Thursday, 27 March 2014 00:00

Crimea - The Prize and the Price

By Fabrizio Bozzato and Tatiana Komarova

Russia's takeover of Crimea represents the checkmate of a geopolitical chess game between the Kremlin and the West. The game was opened by Putin's decision to give a safe haven to US whistleblower Edward Snowden, and then continued with the Syrian crisis - seeing Moscow outsmart and outplay the Obama Administration - and culminated into l'affaire Ukraine, in which Russia has carved for itself, rather than found, the opportunity for recapturing Crimea after sixty years of separation and, by doing so, finalizing the first annexation of another country's territory in Europe since World War II. Vladimir Putin has won. Thus, now there are but two significant questions: 1) what is the prize of victory? And 2) what is the price of victory?

The most important trophy of victory is Crimea itself. Controlling the peninsula is a geostrategic essential for Russia. Leaving Crimea's sentimental value aside, the region hosts the Black Sea Fleet naval base, from which Moscow can project force into and throughout the Mediterranean. Notably, the majority of the Black Sea coastline is held by NATO allies except for Georgia, which is keenly pursuing NATO membership, on the east and Ukraine in the north.

Therefore, for Moscow, losing its naval base in Crimea would be akin to military emasculation. By incorporating Crimea into the Russian Federation, Putin has thus secured Russia's enduring status as a Eurasian great power. Also, Russia's assertiveness in protecting its Crimean naval base might result in Moscow establishing a substantial military presence in a key Asian theatre. In fact, Hanoi might decide that allowing strong-willed Russia to have its navy operating permanently from Vietnam's Cam Ranh Bay would be a very effective way to counterweight Beijing's increasing activism in the South China Sea.

Second, by showing uncompromising determination and effectively rattling his saber in Crimea, Putin has conveyed a sturdy message both to the West and to the former Soviet republics seeking to join NATO or other 'Western arrangements'. Namely, Russia has geopolitical imperatives and is going to affirm and defend them with any means it will deem necessary.

The Kremlin has also made clear that it considers any intrusion in the Federation's near abroad a strategic threat to Russian independence. Simply put, Russia means business. In addition, Putin has exposed Western impotence in a Europe still on holiday from strategy and further questioned the diplomatic resolve and martial credibility of the Obama Administration. From now on, Europeans would be better off to think strategically and be aware of their vulnerabilities when dealing with Moscow. Washington, for its part, must realize that Russia has learned to use the democracy and 'responsibility to protect' rhetoric in as Machiavellic a way as the US - and that the Russian President is a leader that thrives in confrontation, is now widely popular at home and, in a growingly multipolar world, has several supportive friends. Especially in Asia.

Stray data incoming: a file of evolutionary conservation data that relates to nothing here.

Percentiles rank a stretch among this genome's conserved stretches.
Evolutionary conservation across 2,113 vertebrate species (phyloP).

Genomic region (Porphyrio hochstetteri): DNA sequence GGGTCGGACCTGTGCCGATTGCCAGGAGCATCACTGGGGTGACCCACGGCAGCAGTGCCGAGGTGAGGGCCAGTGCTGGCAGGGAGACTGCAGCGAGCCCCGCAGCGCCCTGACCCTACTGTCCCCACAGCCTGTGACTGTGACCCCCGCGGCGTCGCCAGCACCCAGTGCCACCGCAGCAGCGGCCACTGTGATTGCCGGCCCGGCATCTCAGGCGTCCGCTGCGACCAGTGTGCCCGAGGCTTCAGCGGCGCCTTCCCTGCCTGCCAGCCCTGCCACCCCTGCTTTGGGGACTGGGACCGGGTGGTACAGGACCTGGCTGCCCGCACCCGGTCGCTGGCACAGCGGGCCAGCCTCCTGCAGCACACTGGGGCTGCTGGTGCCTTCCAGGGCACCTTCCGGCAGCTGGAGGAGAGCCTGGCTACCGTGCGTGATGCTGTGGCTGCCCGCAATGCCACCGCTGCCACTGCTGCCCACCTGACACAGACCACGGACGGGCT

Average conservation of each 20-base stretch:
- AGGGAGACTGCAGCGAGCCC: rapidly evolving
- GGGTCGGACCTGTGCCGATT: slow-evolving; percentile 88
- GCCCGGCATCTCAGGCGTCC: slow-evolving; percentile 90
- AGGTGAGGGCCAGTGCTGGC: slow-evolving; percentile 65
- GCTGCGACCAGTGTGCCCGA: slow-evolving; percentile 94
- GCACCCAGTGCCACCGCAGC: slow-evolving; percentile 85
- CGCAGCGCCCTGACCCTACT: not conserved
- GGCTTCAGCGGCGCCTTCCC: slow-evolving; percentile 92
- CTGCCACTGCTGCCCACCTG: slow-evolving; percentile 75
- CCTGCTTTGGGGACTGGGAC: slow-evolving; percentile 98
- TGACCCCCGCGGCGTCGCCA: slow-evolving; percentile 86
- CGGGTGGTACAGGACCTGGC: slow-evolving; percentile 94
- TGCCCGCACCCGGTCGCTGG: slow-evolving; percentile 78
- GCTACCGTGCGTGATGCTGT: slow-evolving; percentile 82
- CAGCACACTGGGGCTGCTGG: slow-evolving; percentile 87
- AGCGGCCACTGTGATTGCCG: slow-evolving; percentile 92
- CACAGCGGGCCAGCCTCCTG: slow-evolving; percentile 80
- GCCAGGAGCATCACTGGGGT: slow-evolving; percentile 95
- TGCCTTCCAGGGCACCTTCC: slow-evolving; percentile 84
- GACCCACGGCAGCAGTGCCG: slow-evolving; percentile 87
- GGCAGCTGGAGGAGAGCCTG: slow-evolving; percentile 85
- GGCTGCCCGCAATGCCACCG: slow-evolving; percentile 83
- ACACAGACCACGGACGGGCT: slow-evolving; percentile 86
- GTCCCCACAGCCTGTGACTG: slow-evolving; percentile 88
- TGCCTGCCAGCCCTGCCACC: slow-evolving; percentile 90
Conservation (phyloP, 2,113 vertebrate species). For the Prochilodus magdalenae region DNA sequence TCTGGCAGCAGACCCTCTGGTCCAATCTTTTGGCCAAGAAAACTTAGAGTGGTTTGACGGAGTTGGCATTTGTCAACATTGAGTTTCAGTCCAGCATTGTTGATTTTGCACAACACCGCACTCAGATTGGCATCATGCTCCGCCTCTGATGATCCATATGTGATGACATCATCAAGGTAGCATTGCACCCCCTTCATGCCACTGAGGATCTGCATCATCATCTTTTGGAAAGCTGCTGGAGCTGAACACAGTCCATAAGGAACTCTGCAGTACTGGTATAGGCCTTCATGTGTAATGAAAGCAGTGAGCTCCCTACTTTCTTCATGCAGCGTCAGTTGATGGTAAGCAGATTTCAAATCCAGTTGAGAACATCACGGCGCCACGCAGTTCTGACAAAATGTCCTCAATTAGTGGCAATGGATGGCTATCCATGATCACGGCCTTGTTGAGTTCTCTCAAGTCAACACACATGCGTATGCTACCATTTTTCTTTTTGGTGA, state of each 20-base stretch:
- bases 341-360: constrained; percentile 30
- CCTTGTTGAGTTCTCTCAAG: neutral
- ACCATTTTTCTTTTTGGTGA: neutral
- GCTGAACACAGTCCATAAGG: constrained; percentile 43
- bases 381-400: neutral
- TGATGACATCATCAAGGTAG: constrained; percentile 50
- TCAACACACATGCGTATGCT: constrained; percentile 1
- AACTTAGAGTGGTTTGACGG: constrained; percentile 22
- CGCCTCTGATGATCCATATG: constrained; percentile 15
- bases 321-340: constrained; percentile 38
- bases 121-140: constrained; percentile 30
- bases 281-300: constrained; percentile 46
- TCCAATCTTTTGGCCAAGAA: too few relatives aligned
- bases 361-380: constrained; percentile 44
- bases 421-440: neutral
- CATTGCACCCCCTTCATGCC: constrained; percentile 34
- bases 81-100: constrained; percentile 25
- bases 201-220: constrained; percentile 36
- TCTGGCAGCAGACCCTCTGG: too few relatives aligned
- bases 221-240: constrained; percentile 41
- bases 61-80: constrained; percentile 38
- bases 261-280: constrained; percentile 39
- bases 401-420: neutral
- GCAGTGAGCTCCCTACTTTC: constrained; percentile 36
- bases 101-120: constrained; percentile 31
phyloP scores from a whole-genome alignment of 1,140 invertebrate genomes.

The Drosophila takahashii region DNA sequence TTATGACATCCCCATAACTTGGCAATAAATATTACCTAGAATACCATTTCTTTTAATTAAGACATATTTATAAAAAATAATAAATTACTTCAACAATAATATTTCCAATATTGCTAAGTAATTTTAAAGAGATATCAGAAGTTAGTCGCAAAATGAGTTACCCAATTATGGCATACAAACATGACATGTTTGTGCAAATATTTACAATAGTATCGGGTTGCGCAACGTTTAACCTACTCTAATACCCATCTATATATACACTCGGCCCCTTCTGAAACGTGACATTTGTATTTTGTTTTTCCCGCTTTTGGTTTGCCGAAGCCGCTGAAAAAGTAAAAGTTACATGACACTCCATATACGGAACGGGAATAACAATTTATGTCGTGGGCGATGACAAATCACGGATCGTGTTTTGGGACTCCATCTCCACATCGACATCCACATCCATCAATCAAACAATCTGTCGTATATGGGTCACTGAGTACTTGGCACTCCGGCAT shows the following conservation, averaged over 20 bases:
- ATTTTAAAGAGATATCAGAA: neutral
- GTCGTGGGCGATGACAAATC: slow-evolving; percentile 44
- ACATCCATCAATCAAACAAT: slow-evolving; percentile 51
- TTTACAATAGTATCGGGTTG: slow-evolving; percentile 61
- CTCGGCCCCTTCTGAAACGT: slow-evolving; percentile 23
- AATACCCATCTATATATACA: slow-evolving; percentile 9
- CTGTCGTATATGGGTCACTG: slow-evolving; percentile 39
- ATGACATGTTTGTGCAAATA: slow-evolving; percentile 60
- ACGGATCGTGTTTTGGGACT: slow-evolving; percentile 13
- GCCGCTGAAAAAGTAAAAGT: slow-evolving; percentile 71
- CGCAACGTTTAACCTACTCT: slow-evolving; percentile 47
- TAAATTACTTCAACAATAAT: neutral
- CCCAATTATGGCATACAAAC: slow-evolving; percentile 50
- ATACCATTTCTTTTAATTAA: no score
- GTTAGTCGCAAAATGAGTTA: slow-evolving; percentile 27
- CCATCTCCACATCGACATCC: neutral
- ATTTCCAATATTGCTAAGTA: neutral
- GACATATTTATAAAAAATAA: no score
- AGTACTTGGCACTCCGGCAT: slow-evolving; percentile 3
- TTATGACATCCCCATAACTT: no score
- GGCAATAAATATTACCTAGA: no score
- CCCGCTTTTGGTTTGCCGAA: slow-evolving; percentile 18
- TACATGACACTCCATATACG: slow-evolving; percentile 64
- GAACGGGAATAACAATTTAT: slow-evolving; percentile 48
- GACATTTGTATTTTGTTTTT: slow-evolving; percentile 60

Third, on the domestic front the retaking of Crimea in spite of Western opposition has boosted Russian pride and nationalism. As a result, Russians are going to weather sanctions and diplomatic retaliation with their chins up. Actually, the US and the EU governments might find it difficult to put together - and cogently implement and sustain - a cohesive sanctions package. Because of their energy dependence on Russia and concern about losing contracts and economic links with Moscow, the Europeans are inclined not to be too heavy-handed with the Kremlin. Economic sanctions might end up hurting both ways, as people in Europe need to stay warm in winter. Besides, the Russian Federation is a large country with extensive resources and diversified trade partners. So, in key EU countries, the industry is lobbying vehemently against imposing sanctions on Russia. As for political-diplomatic sanctions, they are probably going to be generally ineffective. No doubt, Putin is going to wear the exclusion from G8 as a badge of honor at the next BRICS summit.

However, acquiring Crimea comes at a price, one that is both economic and diplomatic. The peninsula used to be umbilically reliant on Ukraine and the Russian government has acknowledged that the Crimean economy "looks no better than Palestine." Therefore, bringing the region in would require massive financial and infrastructural investments from Moscow. Anyway, even if all of these investments added up to US$ 20 or 25 billion, it would still be small change for the cash-rich Russian government. This said, the combination of international enmity and punitive decisions might significantly impact on Russia's economy and international standing. For example, Moscow will not be invited to join the Organization for Economic Cooperation and Development any time soon, and will have to abandon any hope of including Ukraine - which has just signed an association agreement with the European Union - in the Russo-centric Eurasian Economic Union. Also, foreign investors could become more hesitant about risking capital in Russia and Russian companies could find it more difficult to obtain credit from Western lenders.